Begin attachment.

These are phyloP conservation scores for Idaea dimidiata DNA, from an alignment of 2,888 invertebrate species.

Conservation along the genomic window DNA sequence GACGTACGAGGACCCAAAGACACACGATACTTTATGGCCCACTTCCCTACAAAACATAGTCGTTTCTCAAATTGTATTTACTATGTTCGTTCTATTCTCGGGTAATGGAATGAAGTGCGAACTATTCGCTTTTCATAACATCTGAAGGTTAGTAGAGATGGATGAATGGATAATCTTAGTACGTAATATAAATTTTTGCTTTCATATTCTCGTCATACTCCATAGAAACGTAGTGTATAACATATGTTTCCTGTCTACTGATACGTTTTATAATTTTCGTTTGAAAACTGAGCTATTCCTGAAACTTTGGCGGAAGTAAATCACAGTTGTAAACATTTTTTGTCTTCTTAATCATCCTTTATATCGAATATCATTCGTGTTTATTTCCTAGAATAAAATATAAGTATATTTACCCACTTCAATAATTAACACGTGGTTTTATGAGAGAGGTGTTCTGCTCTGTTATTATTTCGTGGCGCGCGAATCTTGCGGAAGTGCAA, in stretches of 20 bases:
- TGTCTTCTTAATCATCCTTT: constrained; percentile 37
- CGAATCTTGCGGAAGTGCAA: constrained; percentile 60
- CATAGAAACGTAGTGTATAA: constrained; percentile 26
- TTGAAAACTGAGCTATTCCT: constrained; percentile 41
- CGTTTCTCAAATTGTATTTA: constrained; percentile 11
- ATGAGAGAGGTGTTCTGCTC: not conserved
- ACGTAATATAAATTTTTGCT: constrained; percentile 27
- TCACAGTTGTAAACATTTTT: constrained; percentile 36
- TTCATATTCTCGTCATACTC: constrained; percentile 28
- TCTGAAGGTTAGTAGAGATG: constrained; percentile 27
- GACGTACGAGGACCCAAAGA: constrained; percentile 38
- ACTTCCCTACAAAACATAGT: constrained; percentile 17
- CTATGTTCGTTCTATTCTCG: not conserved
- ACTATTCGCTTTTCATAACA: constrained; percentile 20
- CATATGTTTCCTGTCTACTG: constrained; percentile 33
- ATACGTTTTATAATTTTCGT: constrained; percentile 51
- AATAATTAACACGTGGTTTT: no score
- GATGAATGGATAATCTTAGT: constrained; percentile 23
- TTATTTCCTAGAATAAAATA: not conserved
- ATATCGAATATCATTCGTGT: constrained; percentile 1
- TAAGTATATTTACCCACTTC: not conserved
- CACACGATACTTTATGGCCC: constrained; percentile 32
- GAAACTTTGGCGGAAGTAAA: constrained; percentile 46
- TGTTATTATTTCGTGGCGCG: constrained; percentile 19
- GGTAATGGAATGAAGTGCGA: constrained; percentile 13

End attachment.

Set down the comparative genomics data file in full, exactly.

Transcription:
These are phyloP conservation scores for Idaea dimidiata DNA, from an alignment of 2,888 invertebrate species.

Conservation along the genomic window DNA sequence GACGTACGAGGACCCAAAGACACACGATACTTTATGGCCCACTTCCCTACAAAACATAGTCGTTTCTCAAATTGTATTTACTATGTTCGTTCTATTCTCGGGTAATGGAATGAAGTGCGAACTATTCGCTTTTCATAACATCTGAAGGTTAGTAGAGATGGATGAATGGATAATCTTAGTACGTAATATAAATTTTTGCTTTCATATTCTCGTCATACTCCATAGAAACGTAGTGTATAACATATGTTTCCTGTCTACTGATACGTTTTATAATTTTCGTTTGAAAACTGAGCTATTCCTGAAACTTTGGCGGAAGTAAATCACAGTTGTAAACATTTTTTGTCTTCTTAATCATCCTTTATATCGAATATCATTCGTGTTTATTTCCTAGAATAAAATATAAGTATATTTACCCACTTCAATAATTAACACGTGGTTTTATGAGAGAGGTGTTCTGCTCTGTTATTATTTCGTGGCGCGCGAATCTTGCGGAAGTGCAA, in stretches of 20 bases:
- TGTCTTCTTAATCATCCTTT: constrained; percentile 37
- CGAATCTTGCGGAAGTGCAA: constrained; percentile 60
- CATAGAAACGTAGTGTATAA: constrained; percentile 26
- TTGAAAACTGAGCTATTCCT: constrained; percentile 41
- CGTTTCTCAAATTGTATTTA: constrained; percentile 11
- ATGAGAGAGGTGTTCTGCTC: not conserved
- ACGTAATATAAATTTTTGCT: constrained; percentile 27
- TCACAGTTGTAAACATTTTT: constrained; percentile 36
- TTCATATTCTCGTCATACTC: constrained; percentile 28
- TCTGAAGGTTAGTAGAGATG: constrained; percentile 27
- GACGTACGAGGACCCAAAGA: constrained; percentile 38
- ACTTCCCTACAAAACATAGT: constrained; percentile 17
- CTATGTTCGTTCTATTCTCG: not conserved
- ACTATTCGCTTTTCATAACA: constrained; percentile 20
- CATATGTTTCCTGTCTACTG: constrained; percentile 33
- ATACGTTTTATAATTTTCGT: constrained; percentile 51
- AATAATTAACACGTGGTTTT: no score
- GATGAATGGATAATCTTAGT: constrained; percentile 23
- TTATTTCCTAGAATAAAATA: not conserved
- ATATCGAATATCATTCGTGT: constrained; percentile 1
- TAAGTATATTTACCCACTTC: not conserved
- CACACGATACTTTATGGCCC: constrained; percentile 32
- GAAACTTTGGCGGAAGTAAA: constrained; percentile 46
- TGTTATTATTTCGTGGCGCG: constrained; percentile 19
- GGTAATGGAATGAAGTGCGA: constrained; percentile 13